This study explored Black and Latinx youth organizers’ experiences of racism within national gun violence prevention organizing spaces. Interview data were analyzed from 17 Black and/or Latinx youth (M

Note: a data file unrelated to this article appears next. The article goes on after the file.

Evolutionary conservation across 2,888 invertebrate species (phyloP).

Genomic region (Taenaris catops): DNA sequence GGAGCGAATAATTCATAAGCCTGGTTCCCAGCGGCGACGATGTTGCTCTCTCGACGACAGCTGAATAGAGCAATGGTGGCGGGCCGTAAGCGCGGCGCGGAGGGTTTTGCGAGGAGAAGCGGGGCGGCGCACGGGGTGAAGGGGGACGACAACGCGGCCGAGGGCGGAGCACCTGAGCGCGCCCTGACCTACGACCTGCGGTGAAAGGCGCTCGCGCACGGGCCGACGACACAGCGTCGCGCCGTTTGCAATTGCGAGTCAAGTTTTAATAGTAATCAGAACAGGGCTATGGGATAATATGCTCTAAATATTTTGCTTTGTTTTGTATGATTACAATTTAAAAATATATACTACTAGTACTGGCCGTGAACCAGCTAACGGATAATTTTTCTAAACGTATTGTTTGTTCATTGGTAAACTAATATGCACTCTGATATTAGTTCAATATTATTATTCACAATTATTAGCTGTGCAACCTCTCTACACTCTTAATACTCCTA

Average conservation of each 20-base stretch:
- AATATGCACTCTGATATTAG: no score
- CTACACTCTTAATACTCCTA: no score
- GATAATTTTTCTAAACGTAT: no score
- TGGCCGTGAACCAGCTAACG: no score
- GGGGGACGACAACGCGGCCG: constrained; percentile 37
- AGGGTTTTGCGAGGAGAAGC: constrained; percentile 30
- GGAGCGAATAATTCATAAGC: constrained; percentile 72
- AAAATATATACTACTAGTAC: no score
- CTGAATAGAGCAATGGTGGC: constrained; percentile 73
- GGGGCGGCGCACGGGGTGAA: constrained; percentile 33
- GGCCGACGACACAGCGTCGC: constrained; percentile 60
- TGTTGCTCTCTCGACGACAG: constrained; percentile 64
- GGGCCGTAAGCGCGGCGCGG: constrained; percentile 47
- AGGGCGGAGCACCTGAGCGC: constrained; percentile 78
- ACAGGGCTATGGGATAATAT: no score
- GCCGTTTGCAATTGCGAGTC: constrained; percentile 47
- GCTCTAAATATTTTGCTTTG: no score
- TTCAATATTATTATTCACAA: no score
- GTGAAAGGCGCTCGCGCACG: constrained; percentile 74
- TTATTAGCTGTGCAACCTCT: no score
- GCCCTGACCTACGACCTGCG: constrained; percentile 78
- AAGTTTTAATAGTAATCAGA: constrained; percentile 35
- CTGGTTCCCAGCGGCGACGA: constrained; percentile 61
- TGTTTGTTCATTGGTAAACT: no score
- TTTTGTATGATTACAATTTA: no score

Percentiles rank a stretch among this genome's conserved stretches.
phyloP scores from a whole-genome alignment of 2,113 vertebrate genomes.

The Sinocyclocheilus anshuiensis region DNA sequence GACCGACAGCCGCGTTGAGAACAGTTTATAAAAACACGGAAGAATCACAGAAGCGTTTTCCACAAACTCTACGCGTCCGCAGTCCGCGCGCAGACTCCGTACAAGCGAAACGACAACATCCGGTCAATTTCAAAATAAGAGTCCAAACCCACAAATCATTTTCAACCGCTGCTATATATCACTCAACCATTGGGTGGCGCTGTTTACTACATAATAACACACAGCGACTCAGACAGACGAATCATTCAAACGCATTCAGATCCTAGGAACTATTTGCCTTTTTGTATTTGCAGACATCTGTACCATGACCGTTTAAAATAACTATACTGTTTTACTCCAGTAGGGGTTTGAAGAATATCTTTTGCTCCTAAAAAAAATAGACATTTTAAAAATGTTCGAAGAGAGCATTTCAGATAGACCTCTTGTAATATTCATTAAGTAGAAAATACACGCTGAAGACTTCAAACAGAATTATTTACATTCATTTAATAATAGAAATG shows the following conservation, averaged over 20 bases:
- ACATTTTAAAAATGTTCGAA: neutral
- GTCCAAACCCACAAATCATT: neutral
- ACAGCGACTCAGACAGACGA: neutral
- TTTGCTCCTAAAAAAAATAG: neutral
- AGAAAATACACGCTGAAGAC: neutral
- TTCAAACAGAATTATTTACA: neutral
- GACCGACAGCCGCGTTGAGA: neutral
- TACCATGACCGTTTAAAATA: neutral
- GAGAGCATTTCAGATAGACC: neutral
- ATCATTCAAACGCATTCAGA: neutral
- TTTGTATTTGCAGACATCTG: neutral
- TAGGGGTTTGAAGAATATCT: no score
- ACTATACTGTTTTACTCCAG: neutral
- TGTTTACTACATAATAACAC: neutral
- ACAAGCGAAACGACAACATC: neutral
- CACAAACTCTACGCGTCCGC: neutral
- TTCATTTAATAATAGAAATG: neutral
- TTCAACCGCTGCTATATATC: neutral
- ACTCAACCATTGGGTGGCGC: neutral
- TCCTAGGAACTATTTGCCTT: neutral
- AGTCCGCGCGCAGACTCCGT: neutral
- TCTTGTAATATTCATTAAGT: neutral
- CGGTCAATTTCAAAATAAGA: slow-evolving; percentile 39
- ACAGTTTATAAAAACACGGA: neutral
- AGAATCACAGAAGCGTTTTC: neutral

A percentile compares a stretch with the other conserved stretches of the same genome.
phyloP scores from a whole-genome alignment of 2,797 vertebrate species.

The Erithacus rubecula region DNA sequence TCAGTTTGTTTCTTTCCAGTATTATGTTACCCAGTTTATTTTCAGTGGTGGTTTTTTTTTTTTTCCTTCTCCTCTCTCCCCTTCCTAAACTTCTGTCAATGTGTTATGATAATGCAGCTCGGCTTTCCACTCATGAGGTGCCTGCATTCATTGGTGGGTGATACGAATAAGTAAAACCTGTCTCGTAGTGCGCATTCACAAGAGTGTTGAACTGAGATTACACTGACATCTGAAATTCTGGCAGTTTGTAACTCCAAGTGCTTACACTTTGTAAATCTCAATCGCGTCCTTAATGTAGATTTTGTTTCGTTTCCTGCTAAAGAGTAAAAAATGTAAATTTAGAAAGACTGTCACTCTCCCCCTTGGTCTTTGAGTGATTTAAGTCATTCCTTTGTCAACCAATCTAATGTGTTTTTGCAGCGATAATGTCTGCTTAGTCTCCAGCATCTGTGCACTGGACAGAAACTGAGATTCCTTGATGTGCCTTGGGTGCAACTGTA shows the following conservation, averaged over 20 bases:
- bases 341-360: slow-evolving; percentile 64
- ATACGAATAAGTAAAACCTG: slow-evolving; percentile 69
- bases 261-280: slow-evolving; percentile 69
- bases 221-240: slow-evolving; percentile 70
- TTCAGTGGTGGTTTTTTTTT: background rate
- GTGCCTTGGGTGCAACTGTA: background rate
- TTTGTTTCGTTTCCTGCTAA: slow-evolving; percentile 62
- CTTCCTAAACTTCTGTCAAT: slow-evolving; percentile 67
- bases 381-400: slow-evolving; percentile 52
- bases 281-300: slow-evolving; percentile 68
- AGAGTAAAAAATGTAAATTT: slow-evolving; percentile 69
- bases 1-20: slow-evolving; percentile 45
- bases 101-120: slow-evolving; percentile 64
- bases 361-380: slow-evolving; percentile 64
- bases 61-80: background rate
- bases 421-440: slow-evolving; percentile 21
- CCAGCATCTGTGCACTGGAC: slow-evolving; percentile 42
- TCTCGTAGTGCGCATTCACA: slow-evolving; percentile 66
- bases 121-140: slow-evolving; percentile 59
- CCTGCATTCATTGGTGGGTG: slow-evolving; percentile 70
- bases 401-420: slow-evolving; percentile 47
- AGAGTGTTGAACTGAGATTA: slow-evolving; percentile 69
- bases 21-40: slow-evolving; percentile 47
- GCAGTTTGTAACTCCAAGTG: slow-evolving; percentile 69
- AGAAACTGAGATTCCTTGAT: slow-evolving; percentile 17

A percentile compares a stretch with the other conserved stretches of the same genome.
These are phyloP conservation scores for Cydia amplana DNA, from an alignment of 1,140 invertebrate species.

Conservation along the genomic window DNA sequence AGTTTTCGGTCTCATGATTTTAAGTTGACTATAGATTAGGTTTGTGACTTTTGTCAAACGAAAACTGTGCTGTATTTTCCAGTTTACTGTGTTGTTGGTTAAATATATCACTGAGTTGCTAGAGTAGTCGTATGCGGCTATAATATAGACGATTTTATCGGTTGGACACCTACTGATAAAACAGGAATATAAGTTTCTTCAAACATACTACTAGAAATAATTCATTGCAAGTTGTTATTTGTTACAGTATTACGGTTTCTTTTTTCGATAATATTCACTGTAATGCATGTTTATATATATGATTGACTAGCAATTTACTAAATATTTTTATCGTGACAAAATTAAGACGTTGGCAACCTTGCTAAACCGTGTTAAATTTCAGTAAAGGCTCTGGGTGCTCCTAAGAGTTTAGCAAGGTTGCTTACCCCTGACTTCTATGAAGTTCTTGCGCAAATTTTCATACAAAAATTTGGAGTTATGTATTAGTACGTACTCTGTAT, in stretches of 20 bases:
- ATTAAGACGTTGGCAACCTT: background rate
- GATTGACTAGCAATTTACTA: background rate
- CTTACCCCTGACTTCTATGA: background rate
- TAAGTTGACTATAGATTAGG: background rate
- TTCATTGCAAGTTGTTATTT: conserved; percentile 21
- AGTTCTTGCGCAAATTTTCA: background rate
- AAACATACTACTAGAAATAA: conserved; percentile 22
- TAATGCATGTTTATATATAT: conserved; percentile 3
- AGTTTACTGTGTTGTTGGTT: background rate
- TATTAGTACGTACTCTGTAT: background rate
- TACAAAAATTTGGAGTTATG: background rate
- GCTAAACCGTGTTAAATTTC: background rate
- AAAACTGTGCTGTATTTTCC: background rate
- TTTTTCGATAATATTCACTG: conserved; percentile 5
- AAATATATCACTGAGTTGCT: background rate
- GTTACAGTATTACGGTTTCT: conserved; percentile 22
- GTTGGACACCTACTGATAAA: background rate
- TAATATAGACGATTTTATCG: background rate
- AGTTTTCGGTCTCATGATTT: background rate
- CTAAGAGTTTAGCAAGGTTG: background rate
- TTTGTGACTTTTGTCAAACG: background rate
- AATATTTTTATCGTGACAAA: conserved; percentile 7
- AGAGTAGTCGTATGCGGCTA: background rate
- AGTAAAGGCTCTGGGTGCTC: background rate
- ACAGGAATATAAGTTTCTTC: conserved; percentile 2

age = 20.17, 47% women) across the United States who organized against gun violence. The findings identified three forms of racism that Black and Latinx organizers experienced in national organizations: (1) being tokenized for their racial identities and experiences without having real decision making power; (2) feeling a burden to educate their white peers about the structural causes of gun violence and how to improve organizing spaces for other youth of color; and (3) being silenced in their racially conscious organizing efforts to address the structural causes of gun violence in their communities. This research highlights how Black and Latinx youth gun violence prevention organizers contend both with structural racism in their everyday lives and racism in organizing spaces.